The paper is authored by two economists – Winston Moore and Jeremy Stephen who previous worked at the Central Bank of Barbados and currently lecture at the University of West Indies.
The complete working paper can be read or downloaded here. [PDF]
The paper notes that Barbados maintains a peg against the US dollar, making it necessary for the Central Bank of Barbados to hold enough reserves of several foreign currencies as a precautionary measure.
The authors note their paper provides “an assessment of the potential benefits and costs of holding bitcoins as part of the portfolio of international reserves using the case of Barbados.”
The paper was created from the usage of two main empirical tools used to conduct the analysis. One is a counterfactual exercise that used the historical performances of various exchange rates – including Bitcoin. The other is based from Monte Carlo forecasts of international currency reserves over the next decade.
The first method deduced an assessment of differences in price volatility and returns from investment in Bitcoin using a small portfolio composition of Bitcoin (as low as 0.01 percent). Other investment ratios at 0.1 percent, 1 percent and up to 5 percent of the country’s reserves were also considered.
One of the primary conclusions of the paper claims:
Within recent years, the proportion of digital transactions done using digital currencies has grown significantly. As a result, it is possible that digital currency could become a key currency for settling transactions.
The paper also makes light of “issues that have to be surpassed,” including that of a country’s central bank to “legitimately look at including Bitcoin in its reserve mix.”
The paper contends that, unless recognized commercial banks, financial and central banking entities participate in the market for cryptocurrencies, regulatory authorities will continue to embrace caution. Despite the hurdles, the paper made a note of private banking institutions making inroads into such endeavors.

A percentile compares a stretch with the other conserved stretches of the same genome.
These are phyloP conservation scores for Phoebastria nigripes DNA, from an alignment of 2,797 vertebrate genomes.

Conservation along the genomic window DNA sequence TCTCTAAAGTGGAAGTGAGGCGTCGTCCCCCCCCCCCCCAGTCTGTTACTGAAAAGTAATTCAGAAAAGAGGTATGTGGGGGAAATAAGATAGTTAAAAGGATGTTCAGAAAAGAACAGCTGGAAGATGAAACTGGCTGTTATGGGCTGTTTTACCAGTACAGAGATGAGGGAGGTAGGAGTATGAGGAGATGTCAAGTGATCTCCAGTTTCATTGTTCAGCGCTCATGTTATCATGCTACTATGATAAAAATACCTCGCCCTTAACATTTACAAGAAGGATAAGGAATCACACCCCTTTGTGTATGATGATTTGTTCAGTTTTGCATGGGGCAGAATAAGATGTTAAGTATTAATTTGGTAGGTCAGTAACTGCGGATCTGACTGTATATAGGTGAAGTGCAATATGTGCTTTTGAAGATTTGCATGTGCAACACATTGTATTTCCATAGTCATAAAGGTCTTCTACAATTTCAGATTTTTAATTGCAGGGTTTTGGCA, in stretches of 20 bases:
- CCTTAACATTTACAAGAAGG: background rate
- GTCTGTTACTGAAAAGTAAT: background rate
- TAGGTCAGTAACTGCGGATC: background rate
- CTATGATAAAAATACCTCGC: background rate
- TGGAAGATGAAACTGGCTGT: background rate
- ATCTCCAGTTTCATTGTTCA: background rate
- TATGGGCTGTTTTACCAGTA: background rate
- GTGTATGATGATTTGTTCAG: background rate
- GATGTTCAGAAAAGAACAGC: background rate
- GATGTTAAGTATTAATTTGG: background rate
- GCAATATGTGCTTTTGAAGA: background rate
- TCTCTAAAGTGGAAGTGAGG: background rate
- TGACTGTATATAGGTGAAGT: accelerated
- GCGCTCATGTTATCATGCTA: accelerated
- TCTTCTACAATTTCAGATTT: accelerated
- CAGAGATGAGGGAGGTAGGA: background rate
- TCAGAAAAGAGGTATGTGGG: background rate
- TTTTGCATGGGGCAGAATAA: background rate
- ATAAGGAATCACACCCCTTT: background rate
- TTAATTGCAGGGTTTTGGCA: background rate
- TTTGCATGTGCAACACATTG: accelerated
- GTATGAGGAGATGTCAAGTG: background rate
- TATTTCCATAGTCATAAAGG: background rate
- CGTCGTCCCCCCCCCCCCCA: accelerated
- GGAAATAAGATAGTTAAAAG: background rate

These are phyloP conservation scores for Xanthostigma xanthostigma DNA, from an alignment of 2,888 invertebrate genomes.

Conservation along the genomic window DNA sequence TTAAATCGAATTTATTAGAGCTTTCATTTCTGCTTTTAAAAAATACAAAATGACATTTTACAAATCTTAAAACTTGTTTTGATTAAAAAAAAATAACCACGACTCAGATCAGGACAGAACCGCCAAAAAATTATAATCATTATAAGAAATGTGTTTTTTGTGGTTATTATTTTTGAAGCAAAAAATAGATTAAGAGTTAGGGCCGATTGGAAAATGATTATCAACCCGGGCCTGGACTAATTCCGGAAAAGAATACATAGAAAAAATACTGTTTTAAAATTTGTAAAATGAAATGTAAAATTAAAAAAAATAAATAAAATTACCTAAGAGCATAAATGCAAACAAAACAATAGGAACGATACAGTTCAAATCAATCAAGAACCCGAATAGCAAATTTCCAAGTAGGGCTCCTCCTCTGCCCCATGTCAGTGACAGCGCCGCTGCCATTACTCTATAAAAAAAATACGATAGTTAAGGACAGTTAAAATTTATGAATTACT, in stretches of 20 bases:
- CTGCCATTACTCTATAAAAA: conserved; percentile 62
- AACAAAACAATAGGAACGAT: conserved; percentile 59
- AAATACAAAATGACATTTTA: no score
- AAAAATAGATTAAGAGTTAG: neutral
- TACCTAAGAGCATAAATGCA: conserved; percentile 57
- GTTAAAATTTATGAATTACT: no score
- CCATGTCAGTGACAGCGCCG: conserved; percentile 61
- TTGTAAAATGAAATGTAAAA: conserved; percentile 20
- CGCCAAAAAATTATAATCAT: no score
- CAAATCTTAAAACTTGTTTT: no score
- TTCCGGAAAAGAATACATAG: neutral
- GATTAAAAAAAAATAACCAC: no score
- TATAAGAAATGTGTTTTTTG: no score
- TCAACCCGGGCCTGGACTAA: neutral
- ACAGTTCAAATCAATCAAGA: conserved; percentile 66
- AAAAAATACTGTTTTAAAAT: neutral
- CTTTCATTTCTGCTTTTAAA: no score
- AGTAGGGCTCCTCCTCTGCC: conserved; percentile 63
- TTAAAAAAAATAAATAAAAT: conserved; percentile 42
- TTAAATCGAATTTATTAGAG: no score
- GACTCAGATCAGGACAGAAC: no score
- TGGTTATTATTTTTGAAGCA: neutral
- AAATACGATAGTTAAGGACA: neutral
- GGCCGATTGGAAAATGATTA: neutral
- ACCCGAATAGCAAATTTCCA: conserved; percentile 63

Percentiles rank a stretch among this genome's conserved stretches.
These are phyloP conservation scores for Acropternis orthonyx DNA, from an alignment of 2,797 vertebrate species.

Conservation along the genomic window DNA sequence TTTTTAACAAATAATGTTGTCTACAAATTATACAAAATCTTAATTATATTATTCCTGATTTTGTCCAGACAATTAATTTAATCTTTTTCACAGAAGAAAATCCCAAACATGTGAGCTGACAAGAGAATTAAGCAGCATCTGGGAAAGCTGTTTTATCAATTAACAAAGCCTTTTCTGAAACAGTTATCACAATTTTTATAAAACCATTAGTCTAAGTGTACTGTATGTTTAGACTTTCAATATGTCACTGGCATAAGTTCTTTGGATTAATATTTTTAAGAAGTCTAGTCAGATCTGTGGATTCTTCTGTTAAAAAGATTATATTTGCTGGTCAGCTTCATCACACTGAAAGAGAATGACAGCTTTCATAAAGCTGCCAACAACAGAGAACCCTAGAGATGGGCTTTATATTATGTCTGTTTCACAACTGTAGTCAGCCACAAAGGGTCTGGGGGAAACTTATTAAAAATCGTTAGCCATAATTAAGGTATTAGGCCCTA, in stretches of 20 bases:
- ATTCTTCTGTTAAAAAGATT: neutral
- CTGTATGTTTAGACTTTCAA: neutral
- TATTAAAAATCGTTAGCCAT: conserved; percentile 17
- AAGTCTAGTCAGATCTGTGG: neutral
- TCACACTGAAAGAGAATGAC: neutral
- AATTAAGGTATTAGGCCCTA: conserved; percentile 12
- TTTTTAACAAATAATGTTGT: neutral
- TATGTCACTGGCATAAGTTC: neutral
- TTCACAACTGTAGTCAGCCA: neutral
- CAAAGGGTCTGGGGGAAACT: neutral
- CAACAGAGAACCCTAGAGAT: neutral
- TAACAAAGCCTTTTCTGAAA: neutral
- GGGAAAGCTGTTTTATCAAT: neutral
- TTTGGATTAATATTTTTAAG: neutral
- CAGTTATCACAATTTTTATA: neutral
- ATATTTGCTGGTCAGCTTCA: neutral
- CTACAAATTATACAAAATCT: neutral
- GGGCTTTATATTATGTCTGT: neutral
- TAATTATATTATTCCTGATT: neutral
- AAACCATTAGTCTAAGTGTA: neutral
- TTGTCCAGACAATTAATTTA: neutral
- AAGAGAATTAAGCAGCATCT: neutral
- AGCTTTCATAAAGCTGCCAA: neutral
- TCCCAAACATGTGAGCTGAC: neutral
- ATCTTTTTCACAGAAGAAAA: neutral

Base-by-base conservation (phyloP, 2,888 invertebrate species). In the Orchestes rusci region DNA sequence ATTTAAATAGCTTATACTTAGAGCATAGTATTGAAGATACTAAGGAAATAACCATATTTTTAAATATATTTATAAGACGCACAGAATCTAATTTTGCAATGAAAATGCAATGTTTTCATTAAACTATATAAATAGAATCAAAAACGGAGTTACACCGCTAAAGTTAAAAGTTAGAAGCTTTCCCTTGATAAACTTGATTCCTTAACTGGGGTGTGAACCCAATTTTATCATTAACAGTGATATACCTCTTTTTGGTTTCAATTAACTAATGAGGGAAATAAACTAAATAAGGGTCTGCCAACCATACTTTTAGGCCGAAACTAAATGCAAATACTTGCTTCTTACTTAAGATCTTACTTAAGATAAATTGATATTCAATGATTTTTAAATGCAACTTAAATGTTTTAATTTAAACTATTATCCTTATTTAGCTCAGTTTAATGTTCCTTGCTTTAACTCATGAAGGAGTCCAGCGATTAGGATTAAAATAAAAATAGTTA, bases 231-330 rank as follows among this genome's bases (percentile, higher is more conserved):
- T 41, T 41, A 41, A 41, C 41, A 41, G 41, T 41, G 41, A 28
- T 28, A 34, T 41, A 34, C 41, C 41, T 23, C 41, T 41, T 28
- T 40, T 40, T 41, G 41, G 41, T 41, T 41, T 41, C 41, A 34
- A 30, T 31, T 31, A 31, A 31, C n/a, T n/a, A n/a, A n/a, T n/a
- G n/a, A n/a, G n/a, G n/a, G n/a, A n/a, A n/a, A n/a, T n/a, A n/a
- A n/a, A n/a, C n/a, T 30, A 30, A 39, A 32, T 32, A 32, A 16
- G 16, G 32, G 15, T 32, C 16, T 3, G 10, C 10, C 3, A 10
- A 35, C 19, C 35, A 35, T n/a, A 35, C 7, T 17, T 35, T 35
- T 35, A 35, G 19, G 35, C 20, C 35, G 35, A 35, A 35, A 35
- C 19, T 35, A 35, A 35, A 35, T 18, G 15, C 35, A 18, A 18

Citing an earlier CCN article that made revealed Citibank looking to develop its own cryptocurrency, the author stated:
However, Citibank’s intention to create its own cryptocurrency for primarily transactional service does present a model for financial entities, if not central banks, to follow.
Fundamentally, the paper notes that investment in Bitcoin stands a good chance of increased returns in its assessments.
The paper speculates the strategy of the Central Bank of Barbados to mine Bitcoin, while quickly noting the costs to outweigh the immediate benefits.
The Central Bank would need to “procure an already expensive expertise and considerable investment” to competitively enter the mining space, the authors note. Due to this, they conclude it would be far more prudent of the Central Bank “to be an active trader” of Bitcoin while focusing on the tools required to transfer cryptocurrencies over the blockchain.
Gaining this expertise would help supplement or even replace the current SWIFT or RTGS systems in use to transmit currencies, the paper notes.
The paper concludes by adding that any bitcoin reserves held should be in proportion to the use of the cryptocurrency by Barbadians.
With this in mind, the paper states:
“Given that the proportion of transactions done by Barbadians in digital currency is not likely to exceed 10% of all transactions in the short run, it is recommended that if bitcoin is incorporated into the portfolio of foreign balances of the central bank of Barbados, that its share should be relatively small,” it summed up.
Altogether, It is only prudent that central banks consider looking at Bitcoin as a currency reserve. A recent study suggests that Bitcoin is projected to be the sixth largest global reserve currency by 2030.
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